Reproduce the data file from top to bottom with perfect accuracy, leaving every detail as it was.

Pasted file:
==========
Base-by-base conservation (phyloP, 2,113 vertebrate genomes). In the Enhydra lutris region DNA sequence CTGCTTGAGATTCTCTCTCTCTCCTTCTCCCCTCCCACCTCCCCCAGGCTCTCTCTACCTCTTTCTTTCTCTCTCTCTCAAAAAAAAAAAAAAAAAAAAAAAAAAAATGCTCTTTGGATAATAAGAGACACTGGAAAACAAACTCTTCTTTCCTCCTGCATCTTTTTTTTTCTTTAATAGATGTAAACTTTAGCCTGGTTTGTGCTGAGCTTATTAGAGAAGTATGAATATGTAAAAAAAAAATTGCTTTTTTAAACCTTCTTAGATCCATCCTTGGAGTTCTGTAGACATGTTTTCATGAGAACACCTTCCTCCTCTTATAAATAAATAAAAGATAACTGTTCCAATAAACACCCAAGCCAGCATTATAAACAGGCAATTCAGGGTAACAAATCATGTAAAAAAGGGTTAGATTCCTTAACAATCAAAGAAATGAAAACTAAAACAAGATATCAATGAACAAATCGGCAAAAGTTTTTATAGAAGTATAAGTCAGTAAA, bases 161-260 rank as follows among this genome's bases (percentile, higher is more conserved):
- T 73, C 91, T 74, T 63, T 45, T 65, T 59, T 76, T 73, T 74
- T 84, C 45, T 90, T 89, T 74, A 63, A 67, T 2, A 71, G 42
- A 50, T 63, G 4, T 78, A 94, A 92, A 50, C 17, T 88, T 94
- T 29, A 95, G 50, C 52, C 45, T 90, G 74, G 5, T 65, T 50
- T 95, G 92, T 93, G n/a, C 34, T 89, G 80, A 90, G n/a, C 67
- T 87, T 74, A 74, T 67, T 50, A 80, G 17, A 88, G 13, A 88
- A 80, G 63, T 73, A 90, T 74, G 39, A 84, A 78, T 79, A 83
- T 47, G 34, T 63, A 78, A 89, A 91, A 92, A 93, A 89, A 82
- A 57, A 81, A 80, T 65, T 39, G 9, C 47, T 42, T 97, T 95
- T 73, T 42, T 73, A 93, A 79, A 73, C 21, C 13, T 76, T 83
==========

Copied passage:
Base-by-base conservation (phyloP, 2,113 vertebrate genomes). In the Enhydra lutris region DNA sequence CTGCTTGAGATTCTCTCTCTCTCCTTCTCCCCTCCCACCTCCCCCAGGCTCTCTCTACCTCTTTCTTTCTCTCTCTCTCAAAAAAAAAAAAAAAAAAAAAAAAAAAATGCTCTTTGGATAATAAGAGACACTGGAAAACAAACTCTTCTTTCCTCCTGCATCTTTTTTTTTCTTTAATAGATGTAAACTTTAGCCTGGTTTGTGCTGAGCTTATTAGAGAAGTATGAATATGTAAAAAAAAAATTGCTTTTTTAAACCTTCTTAGATCCATCCTTGGAGTTCTGTAGACATGTTTTCATGAGAACACCTTCCTCCTCTTATAAATAAATAAAAGATAACTGTTCCAATAAACACCCAAGCCAGCATTATAAACAGGCAATTCAGGGTAACAAATCATGTAAAAAAGGGTTAGATTCCTTAACAATCAAAGAAATGAAAACTAAAACAAGATATCAATGAACAAATCGGCAAAAGTTTTTATAGAAGTATAAGTCAGTAAA, bases 161-260 rank as follows among this genome's bases (percentile, higher is more conserved):
- T 73, C 91, T 74, T 63, T 45, T 65, T 59, T 76, T 73, T 74
- T 84, C 45, T 90, T 89, T 74, A 63, A 67, T 2, A 71, G 42
- A 50, T 63, G 4, T 78, A 94, A 92, A 50, C 17, T 88, T 94
- T 29, A 95, G 50, C 52, C 45, T 90, G 74, G 5, T 65, T 50
- T 95, G 92, T 93, G n/a, C 34, T 89, G 80, A 90, G n/a, C 67
- T 87, T 74, A 74, T 67, T 50, A 80, G 17, A 88, G 13, A 88
- A 80, G 63, T 73, A 90, T 74, G 39, A 84, A 78, T 79, A 83
- T 47, G 34, T 63, A 78, A 89, A 91, A 92, A 93, A 89, A 82
- A 57, A 81, A 80, T 65, T 39, G 9, C 47, T 42, T 97, T 95
- T 73, T 42, T 73, A 93, A 79, A 73, C 21, C 13, T 76, T 83